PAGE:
If my gf and I break up and I dont seek another partner, since my bf isn't dating anyone else either, am I now done with my poly "phase"? Or am I just entering a mono "phase" which is bound to be temporary?

It's a bit.more complicated than the way you've presented it, is what I'm saying.
 

BoringGuy

Banned
but I just want to know what the road ahead might be most likely to look like.


I find it a little paradoxical that someone who would choose "student of Life" as their user name wants other people to tell what is in store for them ahead of time.
 

SNeacail

New member
Try a tag search and just start browsing. There are a lot of subjects listed that have been cataloged by the moderators already.
 

Marcus

Well-known member
I undertand individual relationships in any context always have the risk of ending, but I am asking about the general lifestyle.

In my life I avoid putting an expected longevity on my relationships. I hope that as long as my relationship is still healthy and functional it will continue on. I also hope that if it has turned ugly and is showing no signs of correcting that I have the courage to make the reasonable adjustment.

Having said that, in my monogamous history "reasonable adjustment" means "breaking up". In my current poly ideology the way in which I change my activities or outlook can be much more varied. If my sex life with a lover begins to die out, I don't have to break up with them in order to find another partner. I can just spend more sexy time with someone else, which is much more healthy than insisting that my partner jump through hoops to please me. Alternatively, should I decide that I do not enjoy living with my partner but otherwise our relationship is intact I can just make plans to move out - no break up required.
 

LovingRadiance

Active member
There is really no way to identify quantifiable statistics on the topic-because there isn't enough relevant research AND by the nature of the beast, poly isn't "accepted" by the mainstream, meaning MANY poly's go "under the radar" by being "in the closet" about their lifestyle-on purpose.

Additionally, it's damn near impossible to identify the "road ahead" for anyone-because one would need to know them well enough to know what issues they would bring to their own future and what positives-as well as any and every person they dated AND how each of those interacted with one another (if at all) AND altogether-AND how any given interaction may or may not cause an additional reaction of it's own (like mixing bleach and ammonia causes a reaction that bleach or ammonia alone do not). Not to mention any potential family members of any partners and yourself who would also impact how things work out....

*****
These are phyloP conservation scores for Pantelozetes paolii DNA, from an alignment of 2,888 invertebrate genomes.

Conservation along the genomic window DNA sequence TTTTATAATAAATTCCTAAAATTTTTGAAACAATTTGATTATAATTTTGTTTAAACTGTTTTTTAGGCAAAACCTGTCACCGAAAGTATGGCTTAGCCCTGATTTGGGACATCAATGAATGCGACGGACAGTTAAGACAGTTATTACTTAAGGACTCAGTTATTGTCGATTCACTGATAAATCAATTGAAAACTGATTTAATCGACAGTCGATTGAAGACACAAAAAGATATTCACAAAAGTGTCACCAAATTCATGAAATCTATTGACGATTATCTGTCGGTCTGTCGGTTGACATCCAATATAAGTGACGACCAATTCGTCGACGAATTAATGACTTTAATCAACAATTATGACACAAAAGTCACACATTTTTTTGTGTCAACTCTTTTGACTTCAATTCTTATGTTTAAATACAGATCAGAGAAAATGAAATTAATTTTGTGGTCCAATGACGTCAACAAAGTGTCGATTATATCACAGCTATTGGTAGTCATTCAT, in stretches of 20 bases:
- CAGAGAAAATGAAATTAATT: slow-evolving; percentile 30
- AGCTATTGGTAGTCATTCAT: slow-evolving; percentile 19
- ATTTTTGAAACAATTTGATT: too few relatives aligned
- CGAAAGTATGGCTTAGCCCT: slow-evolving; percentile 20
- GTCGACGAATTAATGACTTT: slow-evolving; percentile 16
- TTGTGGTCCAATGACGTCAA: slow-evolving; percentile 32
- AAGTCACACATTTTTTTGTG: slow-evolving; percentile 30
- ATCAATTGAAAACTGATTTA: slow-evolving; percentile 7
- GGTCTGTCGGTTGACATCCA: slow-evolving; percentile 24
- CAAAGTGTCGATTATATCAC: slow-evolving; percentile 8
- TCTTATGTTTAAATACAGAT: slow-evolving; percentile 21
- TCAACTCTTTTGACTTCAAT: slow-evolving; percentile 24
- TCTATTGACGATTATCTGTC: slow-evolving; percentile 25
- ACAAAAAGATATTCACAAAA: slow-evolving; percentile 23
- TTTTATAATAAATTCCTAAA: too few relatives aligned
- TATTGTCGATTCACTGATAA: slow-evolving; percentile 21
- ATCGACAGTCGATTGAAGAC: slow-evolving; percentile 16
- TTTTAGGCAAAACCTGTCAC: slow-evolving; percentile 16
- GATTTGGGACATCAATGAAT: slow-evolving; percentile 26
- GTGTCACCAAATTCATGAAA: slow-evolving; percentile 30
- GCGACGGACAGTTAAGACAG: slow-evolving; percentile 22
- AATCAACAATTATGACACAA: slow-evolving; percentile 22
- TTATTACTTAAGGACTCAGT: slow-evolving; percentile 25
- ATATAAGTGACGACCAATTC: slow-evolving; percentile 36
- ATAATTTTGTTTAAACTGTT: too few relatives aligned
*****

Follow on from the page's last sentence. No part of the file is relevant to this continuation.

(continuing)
If you have studied statistics at all-I suggest consider an ANOVA test-figuring that each person would be a variable-and the various personality and personal preference differences would be the other variable. The possibilities are so overwhelming... it wouldn't even be feasible to put it into SPSS and get a sensible output...
 

JaneQSmythe

Well-known member
I agree with the others...

The practice of "poly" is so varied that finding a "typical" anything is difficult.

People tend to search for resources (and post on forums) when things are rough - thus the over-representation of troubled relationships.

Poly research is "difficult" from a researchers standpoint - both in terms of framing the study and getting funding. (see recent postings from a someone conducting "couples research" here in the last few days)

I am curious if the poly lifestyle in general tends to be a phase, and if a person contemplating going into it should expect it will have a natural life span, then end. I undertand individual relationships in any context always have the risk of ending, but I am asking about the general lifestyle.

I can only answer this from my personal perspective. For me, "poly-type" (or at least "ethically non-monogamous") relationships were the only type that EVER made sense to me. So, it's not like I was in a relationship and then "discovered" poly - I was there already, and any relationships that I would form would be informed by that. I don't know whether that means that I am somehow "innately" poly or that I was exposed to the concept early enough to "decide" (before ever being in a relationship) that that was the only type of relationship that I was attracted to.

It's kind of like (but not identical to) the oft-stated opinion that "bisexuality" is just a "phase" as someone transitions from gay-to-straight or vice versa. Or that someone "can't be bi" unless they are involved with (or had relationships with) both genders.

In my opinion, for me: I am poly regardless of the number of my current/past/future relationships, I am bi regardless of the gender of my current/past/future partners.

Perhaps if I rephrase my question...is there any specific place on this site I should look to find something like a Poly Mapquest for relationships?

Neither of these are what you are looking for but they are the two images that come to my mind when you asked for a Poly MapQuest, so I thought I would share:

Map of Non-Monogamy